Based on this architectural background, the paper proceeds to show how PURSUIT can accommodate dedicated content replication operators (similar to today’s CDNs), acting as mediators between information providers who can offload content distribution and access networks who minimize inter-domain traffic and improve user experience in turn. With respect to caching, PURSUIT supports two options: (i) on-path caching that can take place at any nodes throughout transport paths according to local policies, (ii) οff-path caching that allows access networks to orchestrate local caching of popular information. Both forms of caching allow for avoiding needless connectivity costs by network providers and improving quality of experience for users.
Finally, PURSUIT provides native mobility support, as it decouples information resolution from data transfer in both time and space. Regarding time, information providers and consumers do not need to be simultaneously connected to the network. Regarding space, information consumers can be served by any source providing the desired information, e.g., depending on location, even for different chunks of the same item. Since caching is also an integral part of PURSUIT, it is far easier to serve mobile devices from current or recent attachment points than it is with today’s IP architecture.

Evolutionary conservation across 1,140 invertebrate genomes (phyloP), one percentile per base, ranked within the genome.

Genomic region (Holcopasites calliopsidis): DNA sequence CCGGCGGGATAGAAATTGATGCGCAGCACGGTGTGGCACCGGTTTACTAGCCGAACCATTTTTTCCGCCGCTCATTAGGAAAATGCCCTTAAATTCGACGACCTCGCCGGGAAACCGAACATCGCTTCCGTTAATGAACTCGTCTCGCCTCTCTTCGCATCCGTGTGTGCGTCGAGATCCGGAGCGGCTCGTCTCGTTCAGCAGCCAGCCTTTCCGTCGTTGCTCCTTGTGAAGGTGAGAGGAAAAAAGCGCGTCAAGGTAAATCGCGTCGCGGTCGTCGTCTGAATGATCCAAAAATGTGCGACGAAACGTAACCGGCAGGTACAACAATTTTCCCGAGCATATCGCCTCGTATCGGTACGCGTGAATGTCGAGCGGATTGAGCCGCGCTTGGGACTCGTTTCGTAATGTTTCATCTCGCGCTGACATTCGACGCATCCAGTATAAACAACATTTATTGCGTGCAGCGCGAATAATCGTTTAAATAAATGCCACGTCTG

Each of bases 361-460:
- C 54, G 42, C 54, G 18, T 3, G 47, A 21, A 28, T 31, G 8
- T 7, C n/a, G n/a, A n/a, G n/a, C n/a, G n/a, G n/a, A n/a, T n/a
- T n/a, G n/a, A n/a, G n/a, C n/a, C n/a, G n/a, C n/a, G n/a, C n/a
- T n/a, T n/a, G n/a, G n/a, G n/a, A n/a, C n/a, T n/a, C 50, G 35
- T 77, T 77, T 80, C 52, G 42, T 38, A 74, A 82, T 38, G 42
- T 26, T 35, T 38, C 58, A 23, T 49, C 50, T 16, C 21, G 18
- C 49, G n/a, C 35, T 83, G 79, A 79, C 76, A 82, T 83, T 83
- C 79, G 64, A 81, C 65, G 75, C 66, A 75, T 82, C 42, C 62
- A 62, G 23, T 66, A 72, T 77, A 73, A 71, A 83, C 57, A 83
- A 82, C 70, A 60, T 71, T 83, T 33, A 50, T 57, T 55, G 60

A pre-print version of the article is available online.
Some time ago, when the original PSIRP prototype came out, we convinced an undergraduate student to get acquainted with the (then current) BlackHawk prototype and write a socket emulator on top of it, so that we could demonstrate backward compatibility of pub/sub networking with the Internet. The plan was to write a simple socket library that would translate at least the datagram socket calls to pub/sub calls so that we could run TFTP on top (conveniently, the student had written a short TFTP program for a networking class). What could be simpler than translating sendto() to publish() and recvfrom() to subscribe(), making each packet one publication? Or, maybe, it should be the other way around. Anyway, it seemed pretty straightforward, as long as we could understand how the prototype worked and could keep it stable for the duration of a small TFTP transfer.
Having sorted out this part, we moved to the issue of mapping the socket addresses to content identifiers. In PURSUIT (and PSIRP) we assume that each publication would be identified by a scope identifier (SId) and a rendezvous identifier (RId), with the SId indicating a set of related information (with a common access control policy) and the RId indicating a specific publication in this information set. The problem is that originally we also assumed that each such pair would uniquely identify a piece of content, essentially making publications immutable (i.e. the content identified by SId/RId pair would always be the same). This is very handy for caching (no need to check if the content is valid, as it never changes), but a lot of trouble when you need to emulate sockets!